Sea turtles freed; Chinese fishermen held
MANILA, Philippines—After rejecting China’s demand that its nationals be released, the Philippine National Police brought criminal charges against 11 Chinese fishermen caught poaching more than 500 marine turtles in the disputed West Philippine Sea off Palawan province and freed the turtles.
In a report submitted to Camp Crame, the PNP Maritime Group said it also filed charges against five Filipinos who allegedly sold sea turtles to the Chinese poachers.
The maritime police said 555 sea turtles were recovered from the Chinese fishermen’s boat, but more than 300 of them were already dead.
It said 177 of the sea turtles were alive and were freed after an inventory conducted by officials of the Bureau of Fisheries and Aquatic Resources (BFAR) and the Department of Environment and Natural Resources (DENR).
That could present a problem in the prosecution of the Chinese fishermen, as the turtles are required to be presented as evidence at the inquest.
Also recovered from the Chinese fishing vessel were 93 dead turtles, 207 stuffed turtles, two dried turtles and 76 pieces of turtle carapace.
The Chinese and Filipino fishermen were charged on Friday for poaching and taking endangered species as stated in Sections 85 and 87 of Republic Act No. 8550, or the Philippine Fisheries Code of 1998.
The cases were docketed as NPS No. IV-08-INQ-14E-0060 and NPS No. IV-08-INQ-14C-0059 at the prosecutor’s office in Puerto Princesa City.
The arrested Chinese fishermen were identified as Yi Quan Chen (the boat’s skipper), Ze Hap Chen, Sheng Bao He, Liang Duong Shi, Chuan Fang Lu, Xian Xiong Shi, Xiang Hui Li, Yuan Cheng He, Ji Xuan Huang, Chun He and Zhuang He.
The cases, however, were bailable offenses. The Department of Justice set P80,000 bail for each of the two offenses.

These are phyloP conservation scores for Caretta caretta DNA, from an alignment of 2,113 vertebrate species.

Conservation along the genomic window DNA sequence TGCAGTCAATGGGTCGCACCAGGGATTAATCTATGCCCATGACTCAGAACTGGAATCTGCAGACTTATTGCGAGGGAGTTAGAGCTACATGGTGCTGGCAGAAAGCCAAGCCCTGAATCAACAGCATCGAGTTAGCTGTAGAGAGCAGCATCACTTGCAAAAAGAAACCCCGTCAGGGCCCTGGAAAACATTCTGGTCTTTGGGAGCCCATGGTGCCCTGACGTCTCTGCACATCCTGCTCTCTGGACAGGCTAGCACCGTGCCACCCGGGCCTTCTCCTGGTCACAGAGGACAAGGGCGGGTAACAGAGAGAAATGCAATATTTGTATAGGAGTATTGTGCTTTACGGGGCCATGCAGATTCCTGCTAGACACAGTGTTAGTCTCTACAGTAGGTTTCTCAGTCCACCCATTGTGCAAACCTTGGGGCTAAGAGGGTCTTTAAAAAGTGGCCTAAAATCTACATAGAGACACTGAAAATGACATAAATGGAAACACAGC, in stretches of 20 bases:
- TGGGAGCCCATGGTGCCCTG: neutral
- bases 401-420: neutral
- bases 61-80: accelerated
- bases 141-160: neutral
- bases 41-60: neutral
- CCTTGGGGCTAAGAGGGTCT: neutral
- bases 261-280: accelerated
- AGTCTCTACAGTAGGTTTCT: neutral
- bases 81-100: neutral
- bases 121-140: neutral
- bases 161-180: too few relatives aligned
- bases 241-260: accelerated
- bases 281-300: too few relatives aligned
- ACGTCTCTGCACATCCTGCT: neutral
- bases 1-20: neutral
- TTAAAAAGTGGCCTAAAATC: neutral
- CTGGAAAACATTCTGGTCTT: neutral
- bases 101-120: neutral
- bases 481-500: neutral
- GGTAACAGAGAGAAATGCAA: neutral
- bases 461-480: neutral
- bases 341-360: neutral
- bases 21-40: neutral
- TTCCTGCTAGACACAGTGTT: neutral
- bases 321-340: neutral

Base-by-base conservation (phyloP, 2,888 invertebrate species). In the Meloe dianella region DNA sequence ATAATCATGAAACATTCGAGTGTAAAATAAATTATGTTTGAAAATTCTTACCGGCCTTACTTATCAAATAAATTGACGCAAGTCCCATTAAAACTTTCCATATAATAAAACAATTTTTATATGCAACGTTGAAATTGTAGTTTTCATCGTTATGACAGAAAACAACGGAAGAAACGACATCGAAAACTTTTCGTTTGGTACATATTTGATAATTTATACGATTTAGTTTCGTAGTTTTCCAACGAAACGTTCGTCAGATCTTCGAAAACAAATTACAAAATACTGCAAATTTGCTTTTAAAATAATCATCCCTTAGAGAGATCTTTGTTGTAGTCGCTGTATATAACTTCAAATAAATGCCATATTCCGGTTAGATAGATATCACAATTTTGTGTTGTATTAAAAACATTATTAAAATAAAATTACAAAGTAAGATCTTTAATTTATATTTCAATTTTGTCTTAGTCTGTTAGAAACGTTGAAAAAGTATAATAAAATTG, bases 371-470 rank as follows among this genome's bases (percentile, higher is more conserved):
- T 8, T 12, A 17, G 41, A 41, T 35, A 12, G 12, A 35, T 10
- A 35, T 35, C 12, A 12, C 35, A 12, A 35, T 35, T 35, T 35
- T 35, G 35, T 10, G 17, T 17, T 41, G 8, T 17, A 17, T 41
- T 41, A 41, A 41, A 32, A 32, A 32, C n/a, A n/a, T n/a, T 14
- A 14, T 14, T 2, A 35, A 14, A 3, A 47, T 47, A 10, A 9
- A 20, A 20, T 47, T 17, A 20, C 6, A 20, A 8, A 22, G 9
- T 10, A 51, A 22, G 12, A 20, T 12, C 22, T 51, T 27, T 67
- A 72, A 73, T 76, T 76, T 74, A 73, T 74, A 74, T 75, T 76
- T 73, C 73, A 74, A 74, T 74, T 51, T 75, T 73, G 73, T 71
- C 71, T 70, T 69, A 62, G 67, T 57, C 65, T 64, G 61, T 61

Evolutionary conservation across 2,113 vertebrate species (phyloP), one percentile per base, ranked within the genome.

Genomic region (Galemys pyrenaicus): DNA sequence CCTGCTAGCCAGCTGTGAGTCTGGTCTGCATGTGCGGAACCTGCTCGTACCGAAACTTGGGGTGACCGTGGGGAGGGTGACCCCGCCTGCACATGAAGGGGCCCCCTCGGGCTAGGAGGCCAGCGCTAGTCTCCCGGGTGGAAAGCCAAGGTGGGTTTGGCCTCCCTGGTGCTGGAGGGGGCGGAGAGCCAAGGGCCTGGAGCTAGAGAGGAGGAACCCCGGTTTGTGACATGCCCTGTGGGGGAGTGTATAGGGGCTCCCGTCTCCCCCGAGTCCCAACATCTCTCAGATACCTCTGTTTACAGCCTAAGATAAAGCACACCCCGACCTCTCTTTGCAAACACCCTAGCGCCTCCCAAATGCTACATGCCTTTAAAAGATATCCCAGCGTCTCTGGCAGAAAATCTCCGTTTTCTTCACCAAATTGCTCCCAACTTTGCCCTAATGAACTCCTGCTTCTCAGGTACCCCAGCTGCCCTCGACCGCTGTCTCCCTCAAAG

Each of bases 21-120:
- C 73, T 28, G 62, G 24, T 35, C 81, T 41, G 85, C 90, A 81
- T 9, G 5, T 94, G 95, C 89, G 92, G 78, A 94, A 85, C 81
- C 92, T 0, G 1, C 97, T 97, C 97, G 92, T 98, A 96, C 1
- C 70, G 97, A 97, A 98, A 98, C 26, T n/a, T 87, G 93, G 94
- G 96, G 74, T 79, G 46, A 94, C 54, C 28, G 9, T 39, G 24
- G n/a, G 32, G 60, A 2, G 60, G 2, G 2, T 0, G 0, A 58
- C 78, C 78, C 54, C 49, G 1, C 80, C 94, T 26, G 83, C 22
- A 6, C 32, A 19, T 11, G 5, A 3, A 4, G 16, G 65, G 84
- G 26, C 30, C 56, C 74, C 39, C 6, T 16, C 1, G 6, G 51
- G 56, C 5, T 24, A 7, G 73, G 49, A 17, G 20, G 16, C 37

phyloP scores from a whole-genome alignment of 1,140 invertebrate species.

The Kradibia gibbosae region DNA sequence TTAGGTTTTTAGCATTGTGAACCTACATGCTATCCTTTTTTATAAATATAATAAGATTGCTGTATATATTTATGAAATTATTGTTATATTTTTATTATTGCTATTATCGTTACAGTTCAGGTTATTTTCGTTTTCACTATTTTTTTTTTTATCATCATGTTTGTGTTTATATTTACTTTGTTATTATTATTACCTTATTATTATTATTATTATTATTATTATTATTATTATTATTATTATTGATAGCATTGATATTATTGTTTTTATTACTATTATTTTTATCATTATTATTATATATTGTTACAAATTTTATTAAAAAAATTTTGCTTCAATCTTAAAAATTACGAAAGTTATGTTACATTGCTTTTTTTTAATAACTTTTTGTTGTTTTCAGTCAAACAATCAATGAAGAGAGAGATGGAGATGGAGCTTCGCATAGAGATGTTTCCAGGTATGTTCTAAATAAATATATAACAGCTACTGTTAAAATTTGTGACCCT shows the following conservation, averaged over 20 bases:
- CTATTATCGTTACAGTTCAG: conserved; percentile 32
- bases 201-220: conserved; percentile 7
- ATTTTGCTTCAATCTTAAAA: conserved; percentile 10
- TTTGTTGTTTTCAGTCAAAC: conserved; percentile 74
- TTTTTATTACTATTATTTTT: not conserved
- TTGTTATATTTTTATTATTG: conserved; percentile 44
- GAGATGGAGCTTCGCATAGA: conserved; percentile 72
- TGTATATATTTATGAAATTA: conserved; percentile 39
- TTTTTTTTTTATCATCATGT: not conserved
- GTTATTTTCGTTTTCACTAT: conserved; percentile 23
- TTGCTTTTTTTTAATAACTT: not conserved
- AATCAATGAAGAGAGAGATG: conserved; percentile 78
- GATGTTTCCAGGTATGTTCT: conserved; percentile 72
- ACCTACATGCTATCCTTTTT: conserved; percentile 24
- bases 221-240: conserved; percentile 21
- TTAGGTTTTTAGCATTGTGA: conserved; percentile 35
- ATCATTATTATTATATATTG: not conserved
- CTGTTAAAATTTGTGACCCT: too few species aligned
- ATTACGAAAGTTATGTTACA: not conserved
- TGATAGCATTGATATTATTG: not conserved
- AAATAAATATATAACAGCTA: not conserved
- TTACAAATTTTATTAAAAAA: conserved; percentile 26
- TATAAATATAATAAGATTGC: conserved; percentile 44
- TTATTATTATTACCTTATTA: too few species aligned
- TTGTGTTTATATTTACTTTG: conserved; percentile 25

The Bureau of Immigration will file charges against the Chinese fishermen today.
Prosecutor General Claro Arellano, head of the justice department’s National Prosecution Service, said the Chinese fishermen would undergo inquest proceedings Monday in Puerto Princesa City, Palawan.
“The PNP brought the Chinese poachers last Friday for inquest, but they had no lawyer and interpreter. So the prosecutor asked them to come back on Monday. But the case is already docketed for inquest,” Arellano said.
He said the Chinese fishermen refused to be represented by public attorneys.
The investigating prosecutor, Allen Ross Rodriguez, required the PNP to present the evidence seized from the Chinese fishermen, including their boat and the sea turtles.
Rodriguez was apparently unaware that the live sea turtles had been freed.
It was unclear whether the dead and stuffed turtles and the carapaces would do.
The Chinese fishermen’s boat will be inventoried by the Palawan Council for Sustainable Development, composed of representatives from the local governments, the agriculture and environment departments, and the National Economic and Development Authority.
Malacañang said earlier the government would proceed to bring charges against the Chinese fishermen despite China’s demand that they be released.
Just obeying the law
Interior Secretary Mar Roxas on Sunday expressed support for the maritime policemen who arrested the Chinese poachers near Hasa-Hasa Shoal (Half Moon Shoal), said to be a breeding ground of marine turtles off Balabac town, Palawan, on May 6.
Asked to comment on Beijing’s statement that the arrest of the Chinese fishermen was a provocative action, he said: “What I can say is that it was a normal routine patrol.”
“We are just following the law …. The area was just [90 kilometers] away from Philippine soil. How can that be provocative?” Roxas added.
The Philippines’ exclusive economic zone in the South China Sea, called West Philippine Sea, extends up to 370 km from the nearest coastal area of the country.
Roxas insisted that the PNP was just implementing the country’s law on the protection of the environment when it seized the Chinese boat and arrested its crew members.
“It’s also in accordance with an international treaty on the protection of endangered species, of which both the Philippines and China are signatories,” he said.
Roxas said it was unfortunate that some local fishermen had resorted to poaching as a means of livelihood, noting that the five Filipinos who were caught transferring the turtles to the Chinese fishing boat were all residents of Palawan.
Environment and military sources in Palawan said local fishermen were selling sea turtles to Chinese fishermen at P15,000 to P30,000 each.
“I just wish they stop poaching sea turtles or other endangered species. The issue here is not that they sold the turtles to the Chinese. The real issue is that they were catching and selling endangered species,” he said.
“We have no other choice but to respect the law and file the appropriate charges against them,” he said.
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